Amalgams of American and European features don't stop there. In this game, you drive on the right (surprise, surprise), and there are a number of wide, multi-lane roads present in the city, of a sort that are familiar to Americans, but seen rather less often even in really big European cities, other than as motorways/autobahns. By contrast, these are connected to some narrow roads of the sort that would be familiar to anyone who has spent time in really old English towns and cities, such as York or Cambridge, which are of positively mediaeval width. You can imagine at this point, even before I move on to the business of driving in this game, that squeezing a double decker bus through those is a challenge. Then there are the place names: despite the presence of large tracts of this city being based upon somewhere like Washington DC, with added curiosity bits of Cambridge bolted on, the place names you visit are all straight out of the London Transport timetable. There's something surreal about seeing place names like "Lambeth", "Stratford", "Biggin Hill" (I kid you not) and "Westminster" cropping up, in the same city that has Buena Vista Yachting Club and Vista Glacier Ski Resort.

Likewise, the other vehicles you encounter in traffic are a similar mix. Several of the cars look European, as do the smaller trucks, but there's the occasional Mack/Peterbilt style rig to say hello to, and there's a couple of American looking cars to be seen in the traffic too. The ambulances and fire engines are pretty much American in appearance, but oddly enough, one traffic item that is conspicuous by its absence, except in special circumstances, is the police car. More on this later. However, you'll also encounter a helicopter flying around the courts of law, and the city centre is also host to, of all things, an airship.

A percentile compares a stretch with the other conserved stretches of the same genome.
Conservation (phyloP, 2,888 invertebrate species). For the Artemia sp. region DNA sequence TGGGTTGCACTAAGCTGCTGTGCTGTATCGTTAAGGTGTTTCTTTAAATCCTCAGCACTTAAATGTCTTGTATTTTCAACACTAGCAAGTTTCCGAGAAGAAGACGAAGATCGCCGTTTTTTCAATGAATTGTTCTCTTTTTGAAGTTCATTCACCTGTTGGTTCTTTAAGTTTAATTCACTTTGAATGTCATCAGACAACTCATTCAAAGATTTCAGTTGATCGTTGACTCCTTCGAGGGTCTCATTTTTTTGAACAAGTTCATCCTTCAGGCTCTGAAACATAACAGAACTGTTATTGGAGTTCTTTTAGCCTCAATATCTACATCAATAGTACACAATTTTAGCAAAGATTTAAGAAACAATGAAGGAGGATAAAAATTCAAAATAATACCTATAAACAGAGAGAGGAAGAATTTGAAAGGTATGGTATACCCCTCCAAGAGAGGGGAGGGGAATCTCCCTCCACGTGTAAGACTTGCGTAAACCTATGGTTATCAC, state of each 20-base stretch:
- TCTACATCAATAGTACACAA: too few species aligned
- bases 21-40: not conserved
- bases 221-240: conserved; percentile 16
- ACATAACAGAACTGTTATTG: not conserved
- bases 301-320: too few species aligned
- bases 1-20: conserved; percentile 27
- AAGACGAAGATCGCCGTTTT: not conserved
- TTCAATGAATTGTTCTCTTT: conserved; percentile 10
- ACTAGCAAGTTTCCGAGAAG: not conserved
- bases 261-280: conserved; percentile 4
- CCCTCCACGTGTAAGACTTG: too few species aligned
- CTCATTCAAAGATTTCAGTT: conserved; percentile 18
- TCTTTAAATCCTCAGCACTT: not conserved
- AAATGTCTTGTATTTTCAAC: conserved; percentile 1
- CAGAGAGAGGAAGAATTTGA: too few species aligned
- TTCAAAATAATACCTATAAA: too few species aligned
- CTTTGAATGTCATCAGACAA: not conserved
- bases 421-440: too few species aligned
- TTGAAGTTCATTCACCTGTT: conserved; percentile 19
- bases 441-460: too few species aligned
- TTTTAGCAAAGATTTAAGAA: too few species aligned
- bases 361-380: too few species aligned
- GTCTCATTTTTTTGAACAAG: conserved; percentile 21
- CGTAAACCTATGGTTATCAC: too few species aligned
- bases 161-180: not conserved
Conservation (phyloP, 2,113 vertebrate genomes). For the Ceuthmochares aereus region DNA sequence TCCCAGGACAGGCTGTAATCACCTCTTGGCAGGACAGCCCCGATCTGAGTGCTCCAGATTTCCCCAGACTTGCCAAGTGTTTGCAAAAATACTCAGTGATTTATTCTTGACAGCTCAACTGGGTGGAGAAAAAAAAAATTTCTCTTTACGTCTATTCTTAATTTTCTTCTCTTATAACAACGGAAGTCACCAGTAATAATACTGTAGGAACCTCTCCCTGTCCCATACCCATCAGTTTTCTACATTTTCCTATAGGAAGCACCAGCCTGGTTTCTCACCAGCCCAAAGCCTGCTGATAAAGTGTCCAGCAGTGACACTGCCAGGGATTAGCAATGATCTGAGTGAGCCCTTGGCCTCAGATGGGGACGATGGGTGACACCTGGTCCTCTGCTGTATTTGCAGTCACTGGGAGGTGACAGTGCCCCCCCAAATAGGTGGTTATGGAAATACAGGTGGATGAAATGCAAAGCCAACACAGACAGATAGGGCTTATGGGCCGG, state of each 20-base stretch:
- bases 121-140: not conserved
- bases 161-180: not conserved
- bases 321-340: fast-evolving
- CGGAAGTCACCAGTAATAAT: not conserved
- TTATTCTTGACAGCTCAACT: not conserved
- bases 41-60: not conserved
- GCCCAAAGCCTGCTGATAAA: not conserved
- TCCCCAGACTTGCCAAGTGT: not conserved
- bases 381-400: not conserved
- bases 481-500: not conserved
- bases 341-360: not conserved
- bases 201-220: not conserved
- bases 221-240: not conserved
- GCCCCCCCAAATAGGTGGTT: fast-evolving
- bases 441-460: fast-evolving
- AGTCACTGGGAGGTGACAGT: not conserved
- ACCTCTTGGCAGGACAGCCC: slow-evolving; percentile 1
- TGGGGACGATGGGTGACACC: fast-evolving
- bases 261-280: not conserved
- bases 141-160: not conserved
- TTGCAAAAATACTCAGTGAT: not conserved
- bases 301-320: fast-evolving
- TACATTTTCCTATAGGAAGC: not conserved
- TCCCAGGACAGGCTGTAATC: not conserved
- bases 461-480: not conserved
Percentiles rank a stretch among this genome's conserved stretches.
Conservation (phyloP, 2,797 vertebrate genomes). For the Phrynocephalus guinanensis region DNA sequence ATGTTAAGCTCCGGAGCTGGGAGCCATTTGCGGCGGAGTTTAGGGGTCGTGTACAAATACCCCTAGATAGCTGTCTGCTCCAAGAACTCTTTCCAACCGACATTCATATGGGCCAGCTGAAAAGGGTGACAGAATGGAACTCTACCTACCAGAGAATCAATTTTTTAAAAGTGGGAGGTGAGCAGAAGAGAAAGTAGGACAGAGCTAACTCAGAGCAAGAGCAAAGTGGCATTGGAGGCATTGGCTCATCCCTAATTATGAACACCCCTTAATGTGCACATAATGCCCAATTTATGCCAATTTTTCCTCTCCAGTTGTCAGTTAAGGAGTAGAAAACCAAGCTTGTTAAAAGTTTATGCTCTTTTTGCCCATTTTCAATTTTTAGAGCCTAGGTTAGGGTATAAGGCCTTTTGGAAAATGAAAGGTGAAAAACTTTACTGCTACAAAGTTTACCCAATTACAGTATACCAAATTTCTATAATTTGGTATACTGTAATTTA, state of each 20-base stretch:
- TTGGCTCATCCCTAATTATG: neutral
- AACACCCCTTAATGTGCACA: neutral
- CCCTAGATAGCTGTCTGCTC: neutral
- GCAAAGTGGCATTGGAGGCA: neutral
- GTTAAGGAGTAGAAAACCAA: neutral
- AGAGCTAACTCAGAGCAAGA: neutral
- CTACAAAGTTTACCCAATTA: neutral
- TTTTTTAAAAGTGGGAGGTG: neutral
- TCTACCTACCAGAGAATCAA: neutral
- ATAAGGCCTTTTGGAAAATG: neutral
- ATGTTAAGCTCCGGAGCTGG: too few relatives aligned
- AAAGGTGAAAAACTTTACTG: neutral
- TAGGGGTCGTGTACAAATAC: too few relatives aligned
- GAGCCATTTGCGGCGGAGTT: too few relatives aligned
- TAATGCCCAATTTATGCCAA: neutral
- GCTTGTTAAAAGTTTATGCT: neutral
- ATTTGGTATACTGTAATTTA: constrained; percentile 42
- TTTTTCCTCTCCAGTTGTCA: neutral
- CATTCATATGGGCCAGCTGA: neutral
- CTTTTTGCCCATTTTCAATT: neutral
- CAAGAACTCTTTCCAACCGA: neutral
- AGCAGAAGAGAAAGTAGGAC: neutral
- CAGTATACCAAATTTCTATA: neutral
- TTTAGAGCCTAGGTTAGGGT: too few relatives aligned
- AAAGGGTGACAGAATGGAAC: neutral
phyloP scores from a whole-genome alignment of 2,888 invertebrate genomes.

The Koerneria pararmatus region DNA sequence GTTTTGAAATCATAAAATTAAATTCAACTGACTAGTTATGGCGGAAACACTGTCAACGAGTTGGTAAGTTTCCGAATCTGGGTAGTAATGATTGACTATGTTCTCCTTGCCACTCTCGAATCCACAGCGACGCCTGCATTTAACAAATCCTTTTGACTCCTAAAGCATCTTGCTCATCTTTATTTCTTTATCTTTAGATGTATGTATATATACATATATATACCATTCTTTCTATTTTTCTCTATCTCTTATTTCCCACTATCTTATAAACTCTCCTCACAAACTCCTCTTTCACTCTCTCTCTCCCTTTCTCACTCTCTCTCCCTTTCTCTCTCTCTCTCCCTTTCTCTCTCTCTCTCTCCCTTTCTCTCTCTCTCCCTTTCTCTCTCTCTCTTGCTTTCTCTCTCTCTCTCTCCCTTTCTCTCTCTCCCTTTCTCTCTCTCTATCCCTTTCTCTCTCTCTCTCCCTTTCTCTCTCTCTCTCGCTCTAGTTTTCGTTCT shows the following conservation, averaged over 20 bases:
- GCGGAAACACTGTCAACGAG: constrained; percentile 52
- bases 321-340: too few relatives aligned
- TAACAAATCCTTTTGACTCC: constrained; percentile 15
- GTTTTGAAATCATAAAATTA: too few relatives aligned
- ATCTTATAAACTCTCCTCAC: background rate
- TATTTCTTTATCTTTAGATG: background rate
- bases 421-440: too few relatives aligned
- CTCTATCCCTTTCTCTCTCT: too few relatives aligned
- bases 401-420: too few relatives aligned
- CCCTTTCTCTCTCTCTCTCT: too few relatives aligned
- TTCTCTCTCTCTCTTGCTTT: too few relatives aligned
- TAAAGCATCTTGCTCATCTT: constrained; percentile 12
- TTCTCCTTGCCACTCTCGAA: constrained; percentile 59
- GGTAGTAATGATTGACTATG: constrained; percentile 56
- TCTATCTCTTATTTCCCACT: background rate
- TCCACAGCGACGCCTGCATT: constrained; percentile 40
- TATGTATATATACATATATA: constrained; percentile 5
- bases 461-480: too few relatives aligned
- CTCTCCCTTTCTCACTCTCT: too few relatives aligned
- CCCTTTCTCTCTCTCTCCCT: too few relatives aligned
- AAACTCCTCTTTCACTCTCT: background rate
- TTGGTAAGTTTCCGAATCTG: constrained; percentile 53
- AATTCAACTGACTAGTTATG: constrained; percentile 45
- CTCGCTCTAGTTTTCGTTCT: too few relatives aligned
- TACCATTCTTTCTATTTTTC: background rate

Meanwhile, one feature that does merit a special mention, is the suspension bridge. It's not as lavishly rendered as the art deco wonder in City Racing, but what it lacks in rococo ornamentation, it makes up for in sheer size. This bridge is huge. It takes you two minutes to drive your bus across it. It also appears to have been constructed so that the road deck is a thousand feet above sea level, because whenever you're called upon to drive over it, you seem to be level with the clouds.

Other slightly humorous features include the manner in which the airport appears to be an air traffic controller's nightmare, with honking big Boeing 767 sized airliners crossing each others' flight path in a manner that would never be allowed at any competently run real airport. Likewise, this city has, just for the fun of it, fuck-off huge mountains big enough to provide enough permanent snow to keep a ski resort going year round, in the form of the Vista Glacier resort, and the weather from this ski resort has a habit of affecting the airport rather more frequently than the incoming pilots would doubtless like. Yet, just a few miles away, you're saying hello to the balmy tropical paradise of Buena Vista Yachting Club, complete with people taking leisurely rides in hot air balloons. Oh, and last but not least, is Backwoods County Jail, which you encounter on some special missions.

Right, now it's time to look at the buses.

These are an eclectic selection too. For example, the school runs are conducted using those big, yellow school buses that are familiar not only to Americans, but to everyone who has ever seen an American movie with at least a few minutes' school footage included. But, these are joined in the company fleet, by a brace of models that appear to have been culled from all over the planet. As well as the "standard" UK single decker that's familiar to anyone who's travelled here via Arriva, and a model that resembles uncannily the ones used by my local (and still municipal) bus company where I live, there's a double decker that looks like the ones Arriva use in Liverpool, a couple of buses that have a distinctly Warsaw Pact appearance to them, and big coaches with those "ear" type mirrors, of the sort that are popular not only in Europe, but, from what I gather talking to lucky travellers, feature on the roads of Japan and Australia as well.

Now comes the fun part. Driving these things.